A Current Events Assignment Leads to Lesson in Caring

What started as a current events assignment ended as a lesson in Good Samaritans for third-graders at Carlthorp School in Santa Monica.

Nine-year-old Ryan Skinner, remembering his teacher's admonition not to choose stories of crime or disaster, picked for his report a Times Westside story on Sue Gordon, a disabled West Los Angeles woman whose Cinco de Mayo party for other handicapped people was in dire need of special, lift-equipped vans.

Ryan's father, Michael, said he saw the article on the kitchen table and thought immediately of his client and friend Vince Schaub, part-owner of Medi-Ride Inc., a Glendale company that specializes in transportation for the disabled.

The next day, he called Schaub, who agreed to provide the vans at cost.

But Skinner, an insurance broker, didn't stop there. He pledged $2,000 to pay for the transportation not only to the Cinco de Mayo event, but to the next four or five parties Gordon organizes this year.

"You see people in need, and circumstances prevent them from doing something that probably means a great deal to them," he said, explaining his decision to help. "It seemed like the right thing to do."

Gordon said she can't begin to express her gratitude. "I knew people were nice, but I didn't know people were that nice. It's really fantastic," she said.

Culver City Human Services Director Syd Kronenthal, a friend of Gordon who frequently helps with the parties, showed his gratitude to the Skinners by visiting Carlthorp with a commendation for Ryan, teacher Madeleine Walker and the entire student body.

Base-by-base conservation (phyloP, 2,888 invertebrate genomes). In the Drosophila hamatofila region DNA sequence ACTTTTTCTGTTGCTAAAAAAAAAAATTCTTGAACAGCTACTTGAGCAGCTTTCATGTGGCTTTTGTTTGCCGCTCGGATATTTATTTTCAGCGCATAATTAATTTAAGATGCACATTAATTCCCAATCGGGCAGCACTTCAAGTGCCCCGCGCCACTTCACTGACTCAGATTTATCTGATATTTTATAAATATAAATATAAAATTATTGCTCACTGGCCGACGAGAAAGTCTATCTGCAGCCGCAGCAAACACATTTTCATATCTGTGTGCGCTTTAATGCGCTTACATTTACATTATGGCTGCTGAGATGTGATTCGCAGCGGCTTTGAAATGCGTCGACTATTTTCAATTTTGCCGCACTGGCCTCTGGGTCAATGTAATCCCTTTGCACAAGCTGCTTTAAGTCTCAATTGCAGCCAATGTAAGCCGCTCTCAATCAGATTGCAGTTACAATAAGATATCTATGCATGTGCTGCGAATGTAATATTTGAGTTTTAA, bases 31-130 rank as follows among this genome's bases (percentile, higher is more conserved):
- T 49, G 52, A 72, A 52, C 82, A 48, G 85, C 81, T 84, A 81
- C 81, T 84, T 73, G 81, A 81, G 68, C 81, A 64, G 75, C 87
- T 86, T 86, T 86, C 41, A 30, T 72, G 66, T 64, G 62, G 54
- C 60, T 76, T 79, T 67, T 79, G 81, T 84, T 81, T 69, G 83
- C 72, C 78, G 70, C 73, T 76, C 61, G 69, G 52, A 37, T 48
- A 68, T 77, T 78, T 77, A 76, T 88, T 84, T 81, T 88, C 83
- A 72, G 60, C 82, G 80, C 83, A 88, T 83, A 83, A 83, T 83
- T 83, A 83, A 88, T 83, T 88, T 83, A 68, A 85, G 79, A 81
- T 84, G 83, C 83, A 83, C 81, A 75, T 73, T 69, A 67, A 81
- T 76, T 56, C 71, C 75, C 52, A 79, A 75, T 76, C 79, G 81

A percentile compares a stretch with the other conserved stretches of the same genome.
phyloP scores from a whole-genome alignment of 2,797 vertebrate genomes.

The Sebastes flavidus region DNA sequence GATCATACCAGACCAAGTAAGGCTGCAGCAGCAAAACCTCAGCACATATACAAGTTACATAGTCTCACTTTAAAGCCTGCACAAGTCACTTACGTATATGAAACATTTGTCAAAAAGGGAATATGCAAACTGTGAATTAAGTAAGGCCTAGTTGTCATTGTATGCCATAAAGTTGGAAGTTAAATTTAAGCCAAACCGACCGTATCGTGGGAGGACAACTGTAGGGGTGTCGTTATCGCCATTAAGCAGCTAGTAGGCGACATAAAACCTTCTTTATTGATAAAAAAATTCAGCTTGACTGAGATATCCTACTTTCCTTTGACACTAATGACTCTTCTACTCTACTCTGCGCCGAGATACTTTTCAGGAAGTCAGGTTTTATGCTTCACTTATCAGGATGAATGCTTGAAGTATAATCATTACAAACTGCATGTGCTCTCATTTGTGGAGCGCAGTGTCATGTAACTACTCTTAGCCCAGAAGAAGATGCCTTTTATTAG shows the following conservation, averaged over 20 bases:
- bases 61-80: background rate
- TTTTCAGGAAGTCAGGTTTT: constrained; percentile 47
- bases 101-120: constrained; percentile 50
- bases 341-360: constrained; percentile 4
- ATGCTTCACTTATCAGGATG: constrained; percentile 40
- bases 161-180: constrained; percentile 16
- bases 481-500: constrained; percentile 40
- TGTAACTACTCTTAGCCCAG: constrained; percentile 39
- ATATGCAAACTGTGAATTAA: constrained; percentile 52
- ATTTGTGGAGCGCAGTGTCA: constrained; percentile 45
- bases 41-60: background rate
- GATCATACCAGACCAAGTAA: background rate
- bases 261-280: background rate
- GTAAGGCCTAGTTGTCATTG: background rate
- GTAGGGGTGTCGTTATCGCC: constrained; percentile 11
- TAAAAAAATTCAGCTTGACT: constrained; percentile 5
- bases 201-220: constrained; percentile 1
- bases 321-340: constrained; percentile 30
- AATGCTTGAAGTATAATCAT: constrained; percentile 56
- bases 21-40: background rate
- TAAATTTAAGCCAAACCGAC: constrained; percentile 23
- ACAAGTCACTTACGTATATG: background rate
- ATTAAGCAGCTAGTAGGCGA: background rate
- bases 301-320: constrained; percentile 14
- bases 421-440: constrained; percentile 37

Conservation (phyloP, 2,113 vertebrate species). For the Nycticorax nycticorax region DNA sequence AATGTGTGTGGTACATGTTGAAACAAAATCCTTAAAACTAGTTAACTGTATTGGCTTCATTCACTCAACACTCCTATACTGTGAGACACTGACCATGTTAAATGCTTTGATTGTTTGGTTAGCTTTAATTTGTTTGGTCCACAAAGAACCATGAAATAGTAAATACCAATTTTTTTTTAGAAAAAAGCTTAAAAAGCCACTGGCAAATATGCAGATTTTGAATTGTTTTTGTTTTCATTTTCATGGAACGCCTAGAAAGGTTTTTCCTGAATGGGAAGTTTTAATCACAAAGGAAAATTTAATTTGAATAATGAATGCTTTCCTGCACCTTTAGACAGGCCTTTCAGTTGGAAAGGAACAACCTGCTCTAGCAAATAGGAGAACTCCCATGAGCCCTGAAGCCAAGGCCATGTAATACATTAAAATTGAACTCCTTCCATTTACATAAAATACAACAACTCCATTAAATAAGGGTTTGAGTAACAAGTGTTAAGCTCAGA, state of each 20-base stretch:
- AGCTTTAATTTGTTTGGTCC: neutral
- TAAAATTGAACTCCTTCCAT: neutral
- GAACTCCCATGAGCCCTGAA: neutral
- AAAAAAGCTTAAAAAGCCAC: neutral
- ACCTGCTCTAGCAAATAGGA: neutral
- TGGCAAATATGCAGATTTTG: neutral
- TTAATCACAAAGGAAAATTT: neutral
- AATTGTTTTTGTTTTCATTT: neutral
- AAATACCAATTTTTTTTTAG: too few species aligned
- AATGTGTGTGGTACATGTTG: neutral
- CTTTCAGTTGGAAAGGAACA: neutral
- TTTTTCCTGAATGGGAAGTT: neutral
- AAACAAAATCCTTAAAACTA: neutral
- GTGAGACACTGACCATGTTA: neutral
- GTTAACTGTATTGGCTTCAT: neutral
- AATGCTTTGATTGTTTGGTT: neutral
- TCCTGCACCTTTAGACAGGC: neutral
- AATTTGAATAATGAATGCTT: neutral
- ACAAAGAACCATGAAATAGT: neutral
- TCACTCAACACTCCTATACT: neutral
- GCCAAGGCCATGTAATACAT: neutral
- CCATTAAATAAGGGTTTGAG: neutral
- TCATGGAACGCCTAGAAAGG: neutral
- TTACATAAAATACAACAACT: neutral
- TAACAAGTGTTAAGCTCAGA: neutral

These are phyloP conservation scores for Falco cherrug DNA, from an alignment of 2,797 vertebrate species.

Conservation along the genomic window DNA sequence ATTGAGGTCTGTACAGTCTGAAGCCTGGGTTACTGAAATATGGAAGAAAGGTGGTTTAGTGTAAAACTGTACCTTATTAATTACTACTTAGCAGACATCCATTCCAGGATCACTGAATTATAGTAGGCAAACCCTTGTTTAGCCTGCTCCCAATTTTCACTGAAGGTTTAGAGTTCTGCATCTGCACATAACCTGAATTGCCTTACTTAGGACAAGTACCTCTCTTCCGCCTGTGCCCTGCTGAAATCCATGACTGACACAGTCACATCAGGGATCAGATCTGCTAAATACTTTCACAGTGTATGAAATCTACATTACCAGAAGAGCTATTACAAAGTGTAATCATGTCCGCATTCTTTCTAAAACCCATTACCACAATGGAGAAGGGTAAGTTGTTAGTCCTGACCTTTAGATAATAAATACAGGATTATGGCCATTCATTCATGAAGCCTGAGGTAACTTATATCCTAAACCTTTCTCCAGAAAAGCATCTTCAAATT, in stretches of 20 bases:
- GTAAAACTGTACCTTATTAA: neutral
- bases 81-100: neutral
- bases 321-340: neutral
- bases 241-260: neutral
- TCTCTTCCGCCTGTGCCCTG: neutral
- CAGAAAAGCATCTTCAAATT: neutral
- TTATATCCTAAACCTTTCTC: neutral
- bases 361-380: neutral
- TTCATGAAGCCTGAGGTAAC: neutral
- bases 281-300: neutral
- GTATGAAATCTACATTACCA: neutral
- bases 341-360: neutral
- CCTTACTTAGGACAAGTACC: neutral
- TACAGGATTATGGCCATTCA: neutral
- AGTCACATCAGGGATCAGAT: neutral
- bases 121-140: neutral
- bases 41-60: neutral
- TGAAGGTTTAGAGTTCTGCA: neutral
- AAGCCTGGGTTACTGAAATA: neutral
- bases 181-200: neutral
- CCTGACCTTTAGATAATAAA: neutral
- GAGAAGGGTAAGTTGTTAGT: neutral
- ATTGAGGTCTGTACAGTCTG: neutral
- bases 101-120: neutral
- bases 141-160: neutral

"This is just more positive reinforcement that people have to get involved," Skinner said. "Maybe some kids will look at articles a little bit differently from now on."

The Jewish Community Foundation of the Jewish Federation Council of Greater Los Angeles has appointed Toni Stone as its director of foundations.

Before joining the foundation, Stone, a UCLA graduate, was vice president of new business development for Citicorp Trust in Los Angeles.

The Los Angeles Business Council elected public relations executive Carl R. Terzian as its chairman of the board at an installation luncheon in Beverly Hills.

Terzian, a Brentwood resident who founded Carl Terzian Associates in 1969, was recently elected a governor of the Arthritis Foundation's Southern California Chapter.

Film producer Sherry Lansing received the "Raquela Woman of Valor" award from the American Associates of Ben-Gurion University Women's Guild at a scholarship luncheon in Beverly Hills.

Lansing, a partner of Jaffe/Lansing Production, in 1980 was the first woman president of 20th Century-Fox Productions.

Wiraya Rampaphorn, 15, a ninth-grader at LeConte Junior High School in Hollywood, is the grand prize winner of the 1990 Los Angeles Unified School District Youth Suicide Prevention poster contest.

Her winning design, illustrating the theme "Be a Winner--Reach Out and Show You Care," will be printed on T-shirts and distributed to all 80 students who took part in the contest.

The Assn. of Mexican American Educators gave scholarships to 12 high school students at a ceremony at Santa Monica High School.

Juan Carlos Cortez and Yesenia Gallegos of Venice High School, Blanca Lemus of Hamilton High School, Vincent Cortes of Culver City High School and Teresita Martinez of Santa Monica High School were awarded $250 scholarships.

Emma Hernandez of Culver City High School was awarded the $175 Gary Garcia Book Scholarship. Ayde Gonzalez, Carrie Leyba, Julio Moreno and Ana Alvarez of Venice High School, Rodolfo Lacayo of Hamilton High School, and Oscar de la Torre received $100 scholarships.

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